With Rosh Hashanah just around the corner Chief Rabbi Mirvis, Rabbi Laura Janner Klausner, Vivian Wineman, David Cameron, Ed Miliband, Nick Clegg, Matt Plen, Rabbi Joseph Dweck, Rabbi Danny Rich and Daniel Taub share their thoughts on the coming Jewish year with readers of the Jewish News. Click here to read our special Rosh Hashanah pull-out supplement in full.[divider]

Chief Rabbi Mirvis:

-® Photo by Yakir Zur -2275

Chief Rabbi Ephraim Mirvis

The Jewish new year is closely associated with Abraham, the founder of monotheism and the father of the Jewish faith. At the height of our Rosh Hashanah service, we recall God’s promise: “And I will remember My covenant with Abraham.”

The Patriarch’s legendary characteristics include his selfless devotion to all people, regardless of race or faith, his deep-rooted and unquestioning faith in the Almighty, his passion for loving-kindness, his sense of fairness and justice and his devotion to family.

The Talmud presents a fascinating further dimension to Abraham’s greatness. When the Torah mentions the mitzvah of etrog that we will perform in two weeks’ time on Succot, it uses the phrase pri etz hadar – the fruit of the citrus tree. The Midrash comments that “this is a reference to Abraham our father”. But what is the connection between Abraham and an etrog? The Talmud explains that in addition to hadar meaning ‘glory’ or ‘citrus’, it also means ‘the one which resides’. The etrog is a unique fruit. It never falls off the tree. Its attachment is so strong that it will only become detached if it is plucked off. Like the etrog, Abraham was a symbol of steadfast connectedness, never wavering nor weakening in his resolve to consistently remain attached to his Creator and the Almighty’s expectations of him.

The book of Bereshit is filled with examples of this impressive feature of Abraham’s character. Neither the aftermath of his brit milah, nor the intense heat of the desert sun, could keep him away from showering hospitality on strangers.

We are told how he devotedly came to the same place every morning to pray, regardless of whether or not a response was forthcoming. In true etrog style, Abraham realised that the continuity of his newly-found faith would depend, not on occasional or seasonal devotion, but rather on steadfast, regular involvement.

As we usher in a new year, we reflect on the importance of regular engagement with our Judaism, its values and practices. Although he lived millennia ago, Abraham continues to set a fine example of etrog-like commitment. May we be inspired by the founding father of our faith to make this new year one in which we redouble our efforts to engage meaningfully and regularly with our Judaism and to uphold those values and ideals for which the Almighty chose Abraham, so that we may be his worthy descendants.

Wishing you all a shana tova umetuka– a happy, healthy and sweet new year.[divider]

Rabbi Laura Janner Klausner:

Movement for Reform Judaism

laura klausner

Rabbi Laura Janner Klausner

My friend in Leeds lives in another time. She keeps her watch on Israel time, reminding her of her gap year, years ago. It acts like a hand-mezuzah, constantly reminding her of another space, another time. She epitomises ‘Jewish Time’.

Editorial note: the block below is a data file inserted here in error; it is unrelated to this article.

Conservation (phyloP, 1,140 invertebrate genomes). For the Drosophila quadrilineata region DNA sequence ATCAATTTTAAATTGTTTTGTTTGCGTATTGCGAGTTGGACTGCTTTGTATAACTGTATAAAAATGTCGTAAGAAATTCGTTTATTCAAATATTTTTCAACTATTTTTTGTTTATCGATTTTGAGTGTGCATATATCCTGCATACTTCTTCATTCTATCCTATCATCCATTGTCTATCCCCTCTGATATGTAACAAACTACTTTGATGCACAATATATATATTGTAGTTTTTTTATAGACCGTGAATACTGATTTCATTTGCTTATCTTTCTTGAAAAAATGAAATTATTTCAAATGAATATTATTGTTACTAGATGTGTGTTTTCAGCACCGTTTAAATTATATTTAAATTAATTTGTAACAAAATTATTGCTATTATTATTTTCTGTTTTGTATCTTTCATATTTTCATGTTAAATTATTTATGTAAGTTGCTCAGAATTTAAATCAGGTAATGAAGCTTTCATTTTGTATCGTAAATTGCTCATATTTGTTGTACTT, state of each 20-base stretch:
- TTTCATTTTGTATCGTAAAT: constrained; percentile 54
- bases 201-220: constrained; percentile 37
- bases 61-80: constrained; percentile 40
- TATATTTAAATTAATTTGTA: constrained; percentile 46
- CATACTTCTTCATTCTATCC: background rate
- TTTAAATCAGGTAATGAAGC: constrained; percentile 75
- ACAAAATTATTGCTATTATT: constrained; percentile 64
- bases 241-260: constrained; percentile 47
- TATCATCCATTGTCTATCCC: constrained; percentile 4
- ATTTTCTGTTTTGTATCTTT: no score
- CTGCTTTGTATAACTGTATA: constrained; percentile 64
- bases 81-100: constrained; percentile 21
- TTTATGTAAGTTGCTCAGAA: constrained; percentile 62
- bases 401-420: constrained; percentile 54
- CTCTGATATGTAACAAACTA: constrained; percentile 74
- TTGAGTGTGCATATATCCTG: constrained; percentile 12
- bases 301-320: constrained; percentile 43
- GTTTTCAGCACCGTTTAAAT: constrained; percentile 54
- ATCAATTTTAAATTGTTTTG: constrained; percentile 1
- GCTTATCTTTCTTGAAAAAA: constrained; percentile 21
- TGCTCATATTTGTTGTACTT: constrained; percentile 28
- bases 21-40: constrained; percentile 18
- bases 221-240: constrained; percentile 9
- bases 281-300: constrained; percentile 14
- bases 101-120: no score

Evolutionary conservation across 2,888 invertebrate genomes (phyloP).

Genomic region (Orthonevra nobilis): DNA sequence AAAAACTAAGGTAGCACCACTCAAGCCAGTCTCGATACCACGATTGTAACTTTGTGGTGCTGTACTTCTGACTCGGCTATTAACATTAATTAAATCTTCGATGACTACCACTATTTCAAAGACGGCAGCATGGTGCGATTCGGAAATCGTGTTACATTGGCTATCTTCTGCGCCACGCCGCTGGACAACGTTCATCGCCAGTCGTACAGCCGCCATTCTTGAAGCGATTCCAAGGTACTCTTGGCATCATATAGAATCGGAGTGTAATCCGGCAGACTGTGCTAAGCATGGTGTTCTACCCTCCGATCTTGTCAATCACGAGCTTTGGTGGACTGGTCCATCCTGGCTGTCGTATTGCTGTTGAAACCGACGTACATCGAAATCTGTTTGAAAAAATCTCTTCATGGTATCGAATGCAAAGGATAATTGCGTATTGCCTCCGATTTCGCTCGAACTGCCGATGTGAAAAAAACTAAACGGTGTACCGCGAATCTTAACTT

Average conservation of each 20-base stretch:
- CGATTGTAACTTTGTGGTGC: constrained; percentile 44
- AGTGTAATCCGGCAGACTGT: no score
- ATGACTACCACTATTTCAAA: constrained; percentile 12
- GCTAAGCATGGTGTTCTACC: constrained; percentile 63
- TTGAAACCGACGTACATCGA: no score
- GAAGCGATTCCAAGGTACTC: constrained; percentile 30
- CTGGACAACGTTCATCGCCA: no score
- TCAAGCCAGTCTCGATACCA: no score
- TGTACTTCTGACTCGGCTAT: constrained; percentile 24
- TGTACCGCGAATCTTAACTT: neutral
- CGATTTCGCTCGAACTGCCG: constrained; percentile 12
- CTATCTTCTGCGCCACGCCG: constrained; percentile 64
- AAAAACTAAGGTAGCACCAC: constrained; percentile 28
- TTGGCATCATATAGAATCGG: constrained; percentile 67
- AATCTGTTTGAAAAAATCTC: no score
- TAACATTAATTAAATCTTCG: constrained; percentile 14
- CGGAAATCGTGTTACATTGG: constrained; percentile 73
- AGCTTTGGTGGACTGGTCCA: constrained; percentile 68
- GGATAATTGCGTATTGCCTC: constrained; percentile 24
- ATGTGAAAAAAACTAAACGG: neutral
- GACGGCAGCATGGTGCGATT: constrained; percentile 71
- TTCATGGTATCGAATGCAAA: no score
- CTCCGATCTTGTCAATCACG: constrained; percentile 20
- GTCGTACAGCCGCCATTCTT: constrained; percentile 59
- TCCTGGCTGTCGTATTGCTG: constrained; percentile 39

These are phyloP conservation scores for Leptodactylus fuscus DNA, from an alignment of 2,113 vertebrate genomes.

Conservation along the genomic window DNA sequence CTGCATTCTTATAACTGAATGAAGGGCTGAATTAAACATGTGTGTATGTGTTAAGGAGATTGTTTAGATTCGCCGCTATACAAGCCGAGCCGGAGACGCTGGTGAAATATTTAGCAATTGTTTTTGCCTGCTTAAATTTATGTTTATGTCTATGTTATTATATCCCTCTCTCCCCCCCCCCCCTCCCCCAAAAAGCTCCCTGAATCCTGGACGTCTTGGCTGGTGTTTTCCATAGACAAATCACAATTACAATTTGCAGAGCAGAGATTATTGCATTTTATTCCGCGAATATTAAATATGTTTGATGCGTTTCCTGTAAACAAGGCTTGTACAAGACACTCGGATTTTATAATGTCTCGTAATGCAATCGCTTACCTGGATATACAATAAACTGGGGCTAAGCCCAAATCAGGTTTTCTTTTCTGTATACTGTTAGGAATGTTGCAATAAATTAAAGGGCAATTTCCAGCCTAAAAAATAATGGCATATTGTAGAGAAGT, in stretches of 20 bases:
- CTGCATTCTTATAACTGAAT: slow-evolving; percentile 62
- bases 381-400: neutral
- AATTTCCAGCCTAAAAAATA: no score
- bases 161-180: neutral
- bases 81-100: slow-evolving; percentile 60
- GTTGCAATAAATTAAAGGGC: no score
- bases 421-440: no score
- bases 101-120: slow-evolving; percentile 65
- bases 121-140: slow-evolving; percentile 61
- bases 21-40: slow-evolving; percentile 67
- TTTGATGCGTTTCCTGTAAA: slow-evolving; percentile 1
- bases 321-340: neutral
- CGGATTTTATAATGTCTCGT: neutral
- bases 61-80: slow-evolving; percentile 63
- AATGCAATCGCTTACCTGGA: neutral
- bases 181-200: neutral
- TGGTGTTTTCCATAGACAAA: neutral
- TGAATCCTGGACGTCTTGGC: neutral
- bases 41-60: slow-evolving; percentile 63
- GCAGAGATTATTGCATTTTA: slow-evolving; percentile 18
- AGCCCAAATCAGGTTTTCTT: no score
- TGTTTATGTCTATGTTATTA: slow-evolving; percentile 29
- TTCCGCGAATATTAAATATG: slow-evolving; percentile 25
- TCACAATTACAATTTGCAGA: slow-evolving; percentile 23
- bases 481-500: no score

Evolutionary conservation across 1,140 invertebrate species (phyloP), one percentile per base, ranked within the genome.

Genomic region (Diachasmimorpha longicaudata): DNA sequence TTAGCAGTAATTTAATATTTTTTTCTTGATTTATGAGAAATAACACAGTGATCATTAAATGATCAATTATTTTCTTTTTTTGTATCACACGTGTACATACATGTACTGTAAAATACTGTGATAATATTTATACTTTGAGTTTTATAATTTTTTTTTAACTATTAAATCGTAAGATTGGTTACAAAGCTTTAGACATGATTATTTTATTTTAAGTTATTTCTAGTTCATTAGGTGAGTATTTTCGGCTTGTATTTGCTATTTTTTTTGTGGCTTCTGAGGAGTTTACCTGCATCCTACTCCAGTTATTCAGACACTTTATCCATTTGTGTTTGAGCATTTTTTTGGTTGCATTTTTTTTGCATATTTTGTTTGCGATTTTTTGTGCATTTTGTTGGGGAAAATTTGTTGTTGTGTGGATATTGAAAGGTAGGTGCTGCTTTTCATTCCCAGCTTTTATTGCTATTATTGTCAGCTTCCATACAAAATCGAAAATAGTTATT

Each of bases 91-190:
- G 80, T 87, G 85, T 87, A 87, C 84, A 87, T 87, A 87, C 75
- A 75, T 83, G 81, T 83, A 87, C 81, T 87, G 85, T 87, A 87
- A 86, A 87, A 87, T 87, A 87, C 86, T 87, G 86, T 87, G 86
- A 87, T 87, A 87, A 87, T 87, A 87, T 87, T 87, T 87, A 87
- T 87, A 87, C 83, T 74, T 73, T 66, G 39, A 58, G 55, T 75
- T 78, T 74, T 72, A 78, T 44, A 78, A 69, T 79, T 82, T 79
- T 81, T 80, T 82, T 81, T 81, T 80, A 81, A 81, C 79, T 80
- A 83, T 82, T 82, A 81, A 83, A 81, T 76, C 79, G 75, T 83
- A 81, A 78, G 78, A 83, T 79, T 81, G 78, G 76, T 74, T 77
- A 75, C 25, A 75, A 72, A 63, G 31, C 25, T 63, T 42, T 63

Jewish Time is not about starting late; it is our capacity to live simultaneously in multiple times zones, which reflect and refract diverse elements of our identities. As one of many Jews who live simultaneously in UK and Jerusalem time, I find the duality enriching but also disconcerting. Social media and instant communications add to the sense of blended space and time.

Rosh Hashanah also encapsulates this duality of time, of our “moadim”, our “set times of the Eternal” (Leviticus 23:44). It is both the first of Tishri, 5774, and 5 September, 2013.

To my engrained two time zones I have, like many thousands of other Jews, added a third one this year – the Talmud calendar, the “Daf Yomi” – the seven-and-a-half year cycle of studying a folio of Talmud a day. We are one year into this study cycle, which has tens of thousands of Jews around the globe studying the same Talmud folio every single day, including Rosh Hashanah. In poignant synchronicity, the folio for Rosh Hashanah (Pesachim 77) focuses on “set times”, moadim, which of course include Rosh Hashanah. Back to our multiple time zones, to watches set to another country. As we enter this new year, I pray that whatever our internal clocks are set to, we welcome 5774 in health, finding our multiple identities enthralling and enriching.[divider]

Rabbi Danny Rich:

Chief Executive, Liberal Judaism

danny Rich

Rabbi Danny Rich

The Talmud tells of a debate between Rabbis Chiyah and Simon bar Abba. One said: “When we pray, we must direct our eyes downward, for so it is written: ‘My eyes and My heart will be there (on earth) for all time (I Kings 9:3)’”. The other said: “Our eyes must be directed upward, for it is written: ‘Let us lift up our hearts and hands to God in heaven (Lamentations 3:41)’”.

As we approach the Yamim Noraim 57, it is, of course, appropriate that our thoughts turn to the spiritual and indeed even to a little selfabsorption. Yet combined with this attempt to refresh ourselves and how we behave must be a hard look at our world – and the consequences of tough decisions on the lives of the vulnerable – and a commitment to renew the values and fabric of society.

Thus we shall fulfil the vision of Isaiah (58: 6-7) who demands in God’s name: “Is not this the fact I look for: to unlock the shackles of injustice, to undo the fetters of bondage, to let the oppressed go free, and to break every cruel chain. Is it not to share your bread with the hungry, and to bring the homeless poor into your house? When you see the naked to clothe them, and never to hide yourself from your own kin?” This Yamim Noraim, do not go for a half measure![divider]